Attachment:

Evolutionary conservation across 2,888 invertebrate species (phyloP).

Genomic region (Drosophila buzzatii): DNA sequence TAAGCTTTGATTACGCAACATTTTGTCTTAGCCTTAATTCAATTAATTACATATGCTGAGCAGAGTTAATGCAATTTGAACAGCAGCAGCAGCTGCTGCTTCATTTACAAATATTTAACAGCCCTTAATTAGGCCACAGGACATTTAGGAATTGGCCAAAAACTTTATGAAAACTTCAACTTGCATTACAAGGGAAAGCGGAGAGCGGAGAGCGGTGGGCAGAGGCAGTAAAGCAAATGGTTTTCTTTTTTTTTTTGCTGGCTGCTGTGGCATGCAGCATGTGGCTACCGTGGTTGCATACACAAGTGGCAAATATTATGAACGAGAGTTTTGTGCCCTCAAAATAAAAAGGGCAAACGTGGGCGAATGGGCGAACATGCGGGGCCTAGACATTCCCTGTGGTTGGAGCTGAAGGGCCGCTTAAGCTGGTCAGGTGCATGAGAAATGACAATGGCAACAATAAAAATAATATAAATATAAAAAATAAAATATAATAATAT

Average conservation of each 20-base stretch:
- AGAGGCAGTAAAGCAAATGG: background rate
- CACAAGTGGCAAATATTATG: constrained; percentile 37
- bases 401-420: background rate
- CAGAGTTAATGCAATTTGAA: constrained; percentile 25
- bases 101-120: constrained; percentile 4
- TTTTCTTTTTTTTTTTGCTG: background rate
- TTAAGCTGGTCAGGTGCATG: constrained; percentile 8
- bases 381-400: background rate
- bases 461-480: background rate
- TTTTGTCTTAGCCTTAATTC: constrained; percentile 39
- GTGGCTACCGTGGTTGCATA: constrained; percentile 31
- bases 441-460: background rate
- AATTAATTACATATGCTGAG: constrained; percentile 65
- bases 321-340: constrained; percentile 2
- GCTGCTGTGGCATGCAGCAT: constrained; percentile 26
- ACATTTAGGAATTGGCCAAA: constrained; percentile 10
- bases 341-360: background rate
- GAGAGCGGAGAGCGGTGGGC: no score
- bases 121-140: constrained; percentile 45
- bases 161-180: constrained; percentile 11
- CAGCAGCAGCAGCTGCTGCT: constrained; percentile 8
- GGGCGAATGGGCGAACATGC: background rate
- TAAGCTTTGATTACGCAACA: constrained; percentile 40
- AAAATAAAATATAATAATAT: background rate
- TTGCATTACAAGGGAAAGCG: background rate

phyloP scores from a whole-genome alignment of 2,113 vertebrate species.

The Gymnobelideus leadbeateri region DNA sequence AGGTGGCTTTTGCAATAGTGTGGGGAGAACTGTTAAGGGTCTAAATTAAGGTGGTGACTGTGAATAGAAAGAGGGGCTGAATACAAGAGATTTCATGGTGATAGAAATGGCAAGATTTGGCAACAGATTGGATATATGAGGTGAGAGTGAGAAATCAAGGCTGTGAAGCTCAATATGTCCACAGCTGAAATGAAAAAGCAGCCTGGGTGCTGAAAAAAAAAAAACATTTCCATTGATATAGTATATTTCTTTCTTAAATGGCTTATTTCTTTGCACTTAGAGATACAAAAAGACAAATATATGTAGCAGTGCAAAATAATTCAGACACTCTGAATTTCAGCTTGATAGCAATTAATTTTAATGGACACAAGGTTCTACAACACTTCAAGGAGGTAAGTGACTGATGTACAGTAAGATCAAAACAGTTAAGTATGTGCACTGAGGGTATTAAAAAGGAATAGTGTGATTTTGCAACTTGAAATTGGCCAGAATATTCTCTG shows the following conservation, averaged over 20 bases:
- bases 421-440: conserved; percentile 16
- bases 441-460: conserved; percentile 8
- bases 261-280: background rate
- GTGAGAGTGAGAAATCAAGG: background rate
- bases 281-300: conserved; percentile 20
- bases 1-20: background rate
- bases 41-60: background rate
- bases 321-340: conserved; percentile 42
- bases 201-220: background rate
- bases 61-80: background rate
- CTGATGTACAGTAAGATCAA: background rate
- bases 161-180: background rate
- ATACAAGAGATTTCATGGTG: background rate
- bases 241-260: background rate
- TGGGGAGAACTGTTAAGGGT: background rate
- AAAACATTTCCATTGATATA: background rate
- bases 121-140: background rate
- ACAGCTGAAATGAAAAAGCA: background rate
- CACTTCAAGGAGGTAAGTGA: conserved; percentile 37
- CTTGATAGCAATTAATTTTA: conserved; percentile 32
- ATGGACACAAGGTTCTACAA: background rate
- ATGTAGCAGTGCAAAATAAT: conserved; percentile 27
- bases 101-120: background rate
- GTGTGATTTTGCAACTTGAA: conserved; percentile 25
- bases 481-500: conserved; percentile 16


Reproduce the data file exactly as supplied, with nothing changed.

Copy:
Evolutionary conservation across 2,888 invertebrate species (phyloP).

Genomic region (Drosophila buzzatii): DNA sequence TAAGCTTTGATTACGCAACATTTTGTCTTAGCCTTAATTCAATTAATTACATATGCTGAGCAGAGTTAATGCAATTTGAACAGCAGCAGCAGCTGCTGCTTCATTTACAAATATTTAACAGCCCTTAATTAGGCCACAGGACATTTAGGAATTGGCCAAAAACTTTATGAAAACTTCAACTTGCATTACAAGGGAAAGCGGAGAGCGGAGAGCGGTGGGCAGAGGCAGTAAAGCAAATGGTTTTCTTTTTTTTTTTGCTGGCTGCTGTGGCATGCAGCATGTGGCTACCGTGGTTGCATACACAAGTGGCAAATATTATGAACGAGAGTTTTGTGCCCTCAAAATAAAAAGGGCAAACGTGGGCGAATGGGCGAACATGCGGGGCCTAGACATTCCCTGTGGTTGGAGCTGAAGGGCCGCTTAAGCTGGTCAGGTGCATGAGAAATGACAATGGCAACAATAAAAATAATATAAATATAAAAAATAAAATATAATAATAT

Average conservation of each 20-base stretch:
- AGAGGCAGTAAAGCAAATGG: background rate
- CACAAGTGGCAAATATTATG: constrained; percentile 37
- bases 401-420: background rate
- CAGAGTTAATGCAATTTGAA: constrained; percentile 25
- bases 101-120: constrained; percentile 4
- TTTTCTTTTTTTTTTTGCTG: background rate
- TTAAGCTGGTCAGGTGCATG: constrained; percentile 8
- bases 381-400: background rate
- bases 461-480: background rate
- TTTTGTCTTAGCCTTAATTC: constrained; percentile 39
- GTGGCTACCGTGGTTGCATA: constrained; percentile 31
- bases 441-460: background rate
- AATTAATTACATATGCTGAG: constrained; percentile 65
- bases 321-340: constrained; percentile 2
- GCTGCTGTGGCATGCAGCAT: constrained; percentile 26
- ACATTTAGGAATTGGCCAAA: constrained; percentile 10
- bases 341-360: background rate
- GAGAGCGGAGAGCGGTGGGC: no score
- bases 121-140: constrained; percentile 45
- bases 161-180: constrained; percentile 11
- CAGCAGCAGCAGCTGCTGCT: constrained; percentile 8
- GGGCGAATGGGCGAACATGC: background rate
- TAAGCTTTGATTACGCAACA: constrained; percentile 40
- AAAATAAAATATAATAATAT: background rate
- TTGCATTACAAGGGAAAGCG: background rate

phyloP scores from a whole-genome alignment of 2,113 vertebrate species.

The Gymnobelideus leadbeateri region DNA sequence AGGTGGCTTTTGCAATAGTGTGGGGAGAACTGTTAAGGGTCTAAATTAAGGTGGTGACTGTGAATAGAAAGAGGGGCTGAATACAAGAGATTTCATGGTGATAGAAATGGCAAGATTTGGCAACAGATTGGATATATGAGGTGAGAGTGAGAAATCAAGGCTGTGAAGCTCAATATGTCCACAGCTGAAATGAAAAAGCAGCCTGGGTGCTGAAAAAAAAAAAACATTTCCATTGATATAGTATATTTCTTTCTTAAATGGCTTATTTCTTTGCACTTAGAGATACAAAAAGACAAATATATGTAGCAGTGCAAAATAATTCAGACACTCTGAATTTCAGCTTGATAGCAATTAATTTTAATGGACACAAGGTTCTACAACACTTCAAGGAGGTAAGTGACTGATGTACAGTAAGATCAAAACAGTTAAGTATGTGCACTGAGGGTATTAAAAAGGAATAGTGTGATTTTGCAACTTGAAATTGGCCAGAATATTCTCTG shows the following conservation, averaged over 20 bases:
- bases 421-440: conserved; percentile 16
- bases 441-460: conserved; percentile 8
- bases 261-280: background rate
- GTGAGAGTGAGAAATCAAGG: background rate
- bases 281-300: conserved; percentile 20
- bases 1-20: background rate
- bases 41-60: background rate
- bases 321-340: conserved; percentile 42
- bases 201-220: background rate
- bases 61-80: background rate
- CTGATGTACAGTAAGATCAA: background rate
- bases 161-180: background rate
- ATACAAGAGATTTCATGGTG: background rate
- bases 241-260: background rate
- TGGGGAGAACTGTTAAGGGT: background rate
- AAAACATTTCCATTGATATA: background rate
- bases 121-140: background rate
- ACAGCTGAAATGAAAAAGCA: background rate
- CACTTCAAGGAGGTAAGTGA: conserved; percentile 37
- CTTGATAGCAATTAATTTTA: conserved; percentile 32
- ATGGACACAAGGTTCTACAA: background rate
- ATGTAGCAGTGCAAAATAAT: conserved; percentile 27
- bases 101-120: background rate
- GTGTGATTTTGCAACTTGAA: conserved; percentile 25
- bases 481-500: conserved; percentile 16